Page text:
Color & Control:

A Word To New Moms

It’s a day to celebrate because Max continues to do so much better than those gloom-and-doom doctors thought he would.

By Ellen Seidman

Today is a day to celebrate because my beautiful boy is seven years old. It’s a day to celebrate because seven years ago, doctors were not sure Max would survive a bilateral stroke. It’s a day to celebrate because Max continues to do so much better than those gloom-and-doom doctors thought he would. It’s a day to celebrate how far I’ve come.

I’m feeling sentimental that Max is getting to be a big boy, but I’m not at all sad, or having flashbacks to the two weeks we spent in the NICU. Yes, things still trigger memories—some of you have read about my sobfests, you’ve shared your own. But in general, time has muted the pain and devastation I experienced during the first year of Max’s life.

I get e-mails now and then from moms of babies who are at risk of having problems, and I can feel their agony streaming through my computer screen. I know exactly how you feel, if you are reading this. I do. And so, in honour of Max’s 7th birthday, I wanted to reach out to you.

I know that you are grieving. Why did this happen to my child? Whywhywhywhywhwy? Trust me, that despair will not be there forever. It dissolves as time goes on and gets replaced by acceptance.

tk-mom2I know that you’re desperate for answers. You want to know that things won’t be so bad. You want to know what limitations your child might have. You ask the doctors. You get their e-mails and send messages. You mercilessly query moms in similar situations. You stare at other kids in the therapists’ and doctors’ offices and compare them to your child. You. Just. Want. To. Know. So did I. But I can tell you now that I am glad I did not have all the answers back then. Because if a doctor had told me when Max was very young that he wouldn’t be able to talk fluently, and that he’d have cognitive impairment and trouble using his hands, I would have been absolutely despondent. And what good would that have done Max? I needed to have hope, for both our sakes. That hope pushed me to do more for Max, and it kept my spirits up, even when his progress was slow.

I know that you’re worried sick. More so than you let anyone know. More so than perhaps your husband, seemingly. You lie awake in bed at night and fret. You assess your child’s every move and fear you’re seeing something wrong. At times, your worries veer into the irrational—you spot an adult living with a disability somewhere and wonder if that’s what the future holds for your child. There is nothing I can say to make the worry go away, but I know that what helped me was learning to keep my eyes on what Max was doing on any given day—not what he could be doing. The next time your mind spirals off into a freakout, look at your child and think about the good stuff he did today or yesterday. Toss the development books. Also, dress him or her up in ridiculously adorable outfits and take lots of pictures. Your child is not the least bit cuteness impaired. Savour that cuteness.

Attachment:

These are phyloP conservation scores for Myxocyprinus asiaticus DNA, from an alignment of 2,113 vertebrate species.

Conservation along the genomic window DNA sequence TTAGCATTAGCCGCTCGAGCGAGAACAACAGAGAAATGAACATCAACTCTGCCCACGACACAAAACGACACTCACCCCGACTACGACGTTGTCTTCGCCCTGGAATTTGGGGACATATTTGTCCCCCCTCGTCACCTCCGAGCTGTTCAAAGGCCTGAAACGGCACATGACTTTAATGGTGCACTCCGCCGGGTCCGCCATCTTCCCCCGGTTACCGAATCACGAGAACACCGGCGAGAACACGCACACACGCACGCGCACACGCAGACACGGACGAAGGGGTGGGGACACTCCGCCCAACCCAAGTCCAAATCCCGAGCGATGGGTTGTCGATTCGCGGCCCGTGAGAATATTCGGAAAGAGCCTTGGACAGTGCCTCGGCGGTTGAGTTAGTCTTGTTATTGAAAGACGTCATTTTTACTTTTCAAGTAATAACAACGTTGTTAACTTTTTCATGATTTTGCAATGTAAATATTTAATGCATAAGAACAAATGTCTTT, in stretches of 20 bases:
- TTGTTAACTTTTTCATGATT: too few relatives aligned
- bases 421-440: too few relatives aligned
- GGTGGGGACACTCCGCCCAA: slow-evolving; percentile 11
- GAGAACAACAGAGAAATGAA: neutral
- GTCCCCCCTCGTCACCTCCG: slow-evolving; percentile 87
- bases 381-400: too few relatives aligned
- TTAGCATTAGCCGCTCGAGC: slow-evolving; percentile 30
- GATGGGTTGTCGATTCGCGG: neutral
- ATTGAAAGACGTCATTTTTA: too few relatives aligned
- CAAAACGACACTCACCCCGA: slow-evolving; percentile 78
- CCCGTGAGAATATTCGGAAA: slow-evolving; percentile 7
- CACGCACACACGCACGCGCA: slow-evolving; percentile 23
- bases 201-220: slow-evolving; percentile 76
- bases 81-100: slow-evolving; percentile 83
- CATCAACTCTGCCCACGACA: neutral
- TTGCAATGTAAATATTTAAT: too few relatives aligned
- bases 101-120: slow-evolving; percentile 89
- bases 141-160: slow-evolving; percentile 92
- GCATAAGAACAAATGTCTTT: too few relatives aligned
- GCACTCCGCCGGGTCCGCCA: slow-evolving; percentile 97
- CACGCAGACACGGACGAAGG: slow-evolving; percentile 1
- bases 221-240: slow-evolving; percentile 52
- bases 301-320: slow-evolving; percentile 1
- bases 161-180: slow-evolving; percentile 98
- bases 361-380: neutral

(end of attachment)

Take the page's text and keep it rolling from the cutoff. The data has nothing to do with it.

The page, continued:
I know that you’re wistful. Or maybe even jealous, of the other kids and moms in your life, the ones who seem so happy-go-lucky and carefree. Maybe you wonder why you’re the one out of all your friends who ended up with a child who has problems. Then there are the kids you see at birthday parties; the children who are developing on schedule. For a while, I quit going to birthday bashes for friends’ kids, because it was a compare-a-thon for me. Sometimes, I even made my husband go. I’m not saying isolate yourself. I’m saying that if it’s possible to control something that’s making you feel lousy, control it. And know that all those feelings are normal, and you’re not in the least a bad person for feeling them.

I know that you feel guilty. Did you do something wrong during your pregnancy to cause what happened? You may even feel guilty about your own despair. Back then, I’d cry and mope around the house, and then I’d feel like crap because I had a sweet little baby and wasn’t he worth celebrating? The passage of time is the best anti-guilt antidote, but it also helps to keep a journal or start a blog. Writing things out gives you perspective. Ahem. So does seeing a shrink. I did. There is no shame in that. You’ve been through a trauma.

I know that you may not be taking care of yourself. I was so consumed by helping Max, not to mention mentally and spiritually sluggish, that some days it was all I could do to shower. Hell, I couldn’t even picture ever being happy again. But, of course, I am happy again. And I’ve realized that if you don’t take care of yourself, you can’t be the best possible mom for your child. So grab some private time, and make plans to do the things you enjoy (at minimum, shower and find something else to wear besides sweats). Your kid will be fine without you for a few hours. You need the me-time, more so than other moms. And boy, do you deserve it.

So, yes, I know what you’re going through. I feel for you, because seven years ago, I was you. And I know that you have the power in your hands and arms and heart to help your child come along. And I know that you have hope, and there is no limit on how much hoping you can do. And I know that you have a beautiful child worth celebrating.

Just like my Max.

This piece originally appeared on Reprinted with permission.

Ellen Seidman is a mom of two, editor, and professional snacker who blogs daily at Love That Max. You can find her pondering special needs parenthood and other important topics on Facebook, Twitter,
Pinterest, and Google+ even though she still hasn’t totally figured out what that is.

Complimentary Issue

If you would like to receive a free digital copy of this magazine enter your email.